We're just two ex-Winnipeggers having a chat about music.
Luke Doucet of Whitehorse grew up in the Prairie metropolis in the 1980s — spending his formative years trying to get into clubs as a 15-year-old kid guitarist. I was likely in the audience, a university student at the time going out to The Spectrum Nightclub or the Blue Note Café.
Those experiences still shape the male half of the 2016 Juno Award-winning duo — his pursuit of the blues developed there.
"I lived on Walnut in Wolseley and my dad would drag me out to listen to blues at the Bella Vista. When you're a teenager you tend to deviate from what you get at home... I was never really into the rebellion side of it so I would hang out there and at all these other places," he recalls.
"I'd come out the Spectrum, go across the back alley and be at the Blue Note. I don't know why they'd let me in. I was underage. But I guess they accepted that I was a local musician and turned a blind eye. I'd show up five or six nights a week."
Fast-forward 30 years and Doucet lives in Toronto and has been on a tour around Canada with his other half in music and life, Melissa McClelland. Experienced musicians both, they formed Whitehorse in 2011.
They are performing Whitehorse's first-ever concert at Whistler Olympic Plaza as part of the Summer Concert Series on Saturday, Aug. 27, at 7:30 p.m.
This year's Adult Alternative Album Juno went to Whitehorse for their third studio album, 2015's Leave No Bridge Unburned.
What does adult alternative mean? More swearwords?
"I'm always trying to think of a way to make fun of that," Doucet says.
"Practically speaking, it means you're going to be up against Neil Young or Blue Rodeo. Those are artists that we emulate and respect. I'd been nominated in that category before as a solo artist and I always lost to Neil Young or Blue Rodeo.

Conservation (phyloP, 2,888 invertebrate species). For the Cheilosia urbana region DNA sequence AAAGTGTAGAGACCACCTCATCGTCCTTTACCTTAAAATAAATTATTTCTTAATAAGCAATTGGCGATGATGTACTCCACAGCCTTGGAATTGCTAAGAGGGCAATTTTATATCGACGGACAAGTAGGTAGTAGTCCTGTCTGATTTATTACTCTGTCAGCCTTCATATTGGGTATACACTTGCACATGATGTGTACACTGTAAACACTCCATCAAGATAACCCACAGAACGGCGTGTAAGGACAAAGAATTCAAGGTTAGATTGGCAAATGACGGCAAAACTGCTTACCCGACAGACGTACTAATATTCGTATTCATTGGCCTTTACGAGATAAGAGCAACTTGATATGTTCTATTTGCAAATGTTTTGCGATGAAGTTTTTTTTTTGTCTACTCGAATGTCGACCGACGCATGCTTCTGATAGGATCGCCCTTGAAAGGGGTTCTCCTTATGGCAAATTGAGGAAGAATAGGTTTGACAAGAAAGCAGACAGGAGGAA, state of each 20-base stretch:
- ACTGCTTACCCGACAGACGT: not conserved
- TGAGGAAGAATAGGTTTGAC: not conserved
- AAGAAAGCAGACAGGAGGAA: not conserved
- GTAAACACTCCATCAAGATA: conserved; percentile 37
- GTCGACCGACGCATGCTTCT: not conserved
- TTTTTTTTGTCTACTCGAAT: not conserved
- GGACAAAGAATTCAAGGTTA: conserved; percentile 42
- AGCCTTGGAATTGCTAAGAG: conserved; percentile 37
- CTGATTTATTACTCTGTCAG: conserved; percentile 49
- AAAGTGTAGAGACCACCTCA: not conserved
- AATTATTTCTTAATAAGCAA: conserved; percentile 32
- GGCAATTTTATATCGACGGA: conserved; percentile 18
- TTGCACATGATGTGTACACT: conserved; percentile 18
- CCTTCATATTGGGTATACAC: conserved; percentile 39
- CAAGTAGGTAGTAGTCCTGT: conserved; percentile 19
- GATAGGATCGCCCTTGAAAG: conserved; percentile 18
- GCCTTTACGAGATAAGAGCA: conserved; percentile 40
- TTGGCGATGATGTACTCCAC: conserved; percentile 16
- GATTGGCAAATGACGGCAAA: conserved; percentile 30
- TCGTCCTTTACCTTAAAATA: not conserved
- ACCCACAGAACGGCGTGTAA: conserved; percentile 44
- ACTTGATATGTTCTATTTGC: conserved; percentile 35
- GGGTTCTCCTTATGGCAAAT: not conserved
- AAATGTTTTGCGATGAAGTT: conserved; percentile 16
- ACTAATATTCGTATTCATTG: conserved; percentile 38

"That's a source of pride for me. If I was losing to artists I didn't respect, I wouldn't be telling anybody. But I can brag that I lost to Neil Young. That's pretty fucking cool."
Northern South Vol. 1, Whitehorse's current album, came out at the start of the summer. It covers the blues greats in a uniquely Whitehorse way — one reviewer says it gives Howlin' Wolf the psychedelic rock treatment.
"I love sticking our necks out with Bridge, or whatever record, and then pulling it back to the cradle a bit. Half the songs on Northern South were songs I played when I was a teenager at the Bella Vista or the Blue Note," Doucet says.
For the Whistler Show, he says people can expect two people onstage building the music with loops and multi-instrumentals as they go along.
"A portion of the show is what we call bluegrass, but it isn't really bluegrass. It's two guitars and standing around one microphone," Doucet says.
"The rest of the show is building loops. It started out as percussion things and now it's full-on keyboard rigs and bass and guitars. We create a big sound for two people. We don't play to tracks, we build it on stage."
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